By Fergal Smith
TORONTO (Reuters) -The Canadian dollar strengthened to a six-week high against its U.S. counterpart on Tuesday, before giving back some of its gains, as hotter-than-expected inflation data bolstered bets for additional tightening by the Bank of Canada.
The Canadian dollar was trading 0.3% higher at 1.3440 to the greenback, or 74.40 U.S. cents, after touching its strongest intraday level since Aug. 10 at 1.3383.
Canada's annual inflation rate in August jumped to 4.0% from 3.3% in July on higher gasoline prices. Analysts polled by Reuters had forecast inflation would hit 3.8%.
"Today's above-consensus print is likely to lift market-implied odds on a final hike at the Bank of Canada's October meeting," Karl Schamotta, chief market strategist at Corpay, said in a note. "The oversold nature of the Canadian dollar going into the release suggests that exchange rate gains could be generated in the shorter term."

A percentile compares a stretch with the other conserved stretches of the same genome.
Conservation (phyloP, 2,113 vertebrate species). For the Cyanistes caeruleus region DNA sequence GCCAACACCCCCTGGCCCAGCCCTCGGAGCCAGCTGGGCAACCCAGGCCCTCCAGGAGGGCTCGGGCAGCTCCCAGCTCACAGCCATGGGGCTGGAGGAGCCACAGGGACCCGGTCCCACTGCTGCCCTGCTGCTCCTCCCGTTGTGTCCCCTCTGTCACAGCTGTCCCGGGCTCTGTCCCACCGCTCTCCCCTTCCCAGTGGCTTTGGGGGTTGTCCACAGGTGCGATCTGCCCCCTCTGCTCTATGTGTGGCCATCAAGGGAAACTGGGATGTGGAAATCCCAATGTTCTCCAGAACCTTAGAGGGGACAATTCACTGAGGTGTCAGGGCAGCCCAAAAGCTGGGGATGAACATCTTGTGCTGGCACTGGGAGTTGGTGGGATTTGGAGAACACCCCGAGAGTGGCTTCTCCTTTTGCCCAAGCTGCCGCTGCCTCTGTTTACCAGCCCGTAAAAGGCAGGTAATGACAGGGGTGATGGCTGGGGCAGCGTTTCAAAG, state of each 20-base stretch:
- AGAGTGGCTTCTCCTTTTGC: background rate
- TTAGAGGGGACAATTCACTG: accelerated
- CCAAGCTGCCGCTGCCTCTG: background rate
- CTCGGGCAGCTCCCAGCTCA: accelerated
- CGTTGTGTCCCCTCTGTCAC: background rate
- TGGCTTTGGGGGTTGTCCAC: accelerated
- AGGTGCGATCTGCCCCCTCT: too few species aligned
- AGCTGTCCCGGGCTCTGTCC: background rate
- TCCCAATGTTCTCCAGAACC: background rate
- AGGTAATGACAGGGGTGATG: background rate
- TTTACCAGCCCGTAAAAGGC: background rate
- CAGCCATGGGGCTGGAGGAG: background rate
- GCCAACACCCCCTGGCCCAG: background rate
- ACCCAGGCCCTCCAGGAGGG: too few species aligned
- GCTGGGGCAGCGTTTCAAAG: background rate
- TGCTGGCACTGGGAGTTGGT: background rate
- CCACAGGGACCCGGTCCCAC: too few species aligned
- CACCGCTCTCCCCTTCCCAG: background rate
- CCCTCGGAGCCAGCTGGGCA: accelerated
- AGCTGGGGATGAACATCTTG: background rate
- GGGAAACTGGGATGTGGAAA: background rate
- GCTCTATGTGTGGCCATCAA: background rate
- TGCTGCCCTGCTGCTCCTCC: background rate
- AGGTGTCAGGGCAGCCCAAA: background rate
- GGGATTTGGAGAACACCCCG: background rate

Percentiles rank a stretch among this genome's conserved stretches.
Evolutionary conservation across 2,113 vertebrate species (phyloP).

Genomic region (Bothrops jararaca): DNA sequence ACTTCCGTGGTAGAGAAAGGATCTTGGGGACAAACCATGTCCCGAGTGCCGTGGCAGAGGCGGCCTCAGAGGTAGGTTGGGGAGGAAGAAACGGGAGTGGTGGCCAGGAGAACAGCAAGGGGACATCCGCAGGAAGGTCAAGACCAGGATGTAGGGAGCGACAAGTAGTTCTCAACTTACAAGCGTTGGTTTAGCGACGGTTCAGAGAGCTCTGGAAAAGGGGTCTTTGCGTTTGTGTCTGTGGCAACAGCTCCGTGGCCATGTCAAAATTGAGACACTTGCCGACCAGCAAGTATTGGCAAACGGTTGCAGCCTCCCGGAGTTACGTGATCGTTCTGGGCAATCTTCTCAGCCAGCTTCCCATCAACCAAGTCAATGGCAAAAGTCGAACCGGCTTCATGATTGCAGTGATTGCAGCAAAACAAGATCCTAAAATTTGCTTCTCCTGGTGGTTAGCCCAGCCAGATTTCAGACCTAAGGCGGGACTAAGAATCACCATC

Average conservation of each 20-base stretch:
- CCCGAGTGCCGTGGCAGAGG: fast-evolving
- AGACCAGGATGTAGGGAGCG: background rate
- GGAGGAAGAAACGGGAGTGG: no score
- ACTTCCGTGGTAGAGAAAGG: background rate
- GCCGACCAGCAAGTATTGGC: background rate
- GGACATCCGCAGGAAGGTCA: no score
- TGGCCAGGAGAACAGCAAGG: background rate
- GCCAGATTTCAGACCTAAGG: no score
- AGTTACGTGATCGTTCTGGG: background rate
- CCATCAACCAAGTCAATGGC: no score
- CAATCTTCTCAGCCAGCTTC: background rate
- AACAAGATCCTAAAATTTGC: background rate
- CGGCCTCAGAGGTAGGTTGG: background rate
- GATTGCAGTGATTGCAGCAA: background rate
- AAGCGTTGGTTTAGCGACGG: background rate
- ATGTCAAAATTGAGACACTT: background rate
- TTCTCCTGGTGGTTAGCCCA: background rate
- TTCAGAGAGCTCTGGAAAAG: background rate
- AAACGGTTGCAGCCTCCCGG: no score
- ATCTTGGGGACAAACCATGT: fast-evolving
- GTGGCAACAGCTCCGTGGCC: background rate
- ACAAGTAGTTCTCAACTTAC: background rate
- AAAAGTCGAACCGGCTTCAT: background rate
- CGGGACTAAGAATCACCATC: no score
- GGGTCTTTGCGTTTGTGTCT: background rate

Speculators have raised their bearish bets on the Canadian dollar to the highest since May, data from the U.S. Commodity Futures Trading Commission showed on Friday.
Money markets see a roughly 40% chance that the Canadian central bank will raise interest rate in October, up from 23% before the inflation data, after pausing its tightening campaign earlier this month. The BoC's benchmark rate is at a 22-year high of 5%.
Recent volatility in headline inflation is not unusual but the underlying trend shown by core measures was inconsistent with bringing inflation down to the 2% target, BoC Deputy Governor Sharon Kozicki said.
The price of oil, one of Canada's major exports, settled 0.3% lower at $91.20 a barrel after earlier touching a 10-month high.
Canadian government bond yields climbed across the curve. The 10-year touched its highest level since October 2008 at 3.874% before dipping slightly to 3.858%, up 10.6 basis points on the day.
(Reporting by Fergal Smith, Editing by Nick Zieminski and Sandra Maler)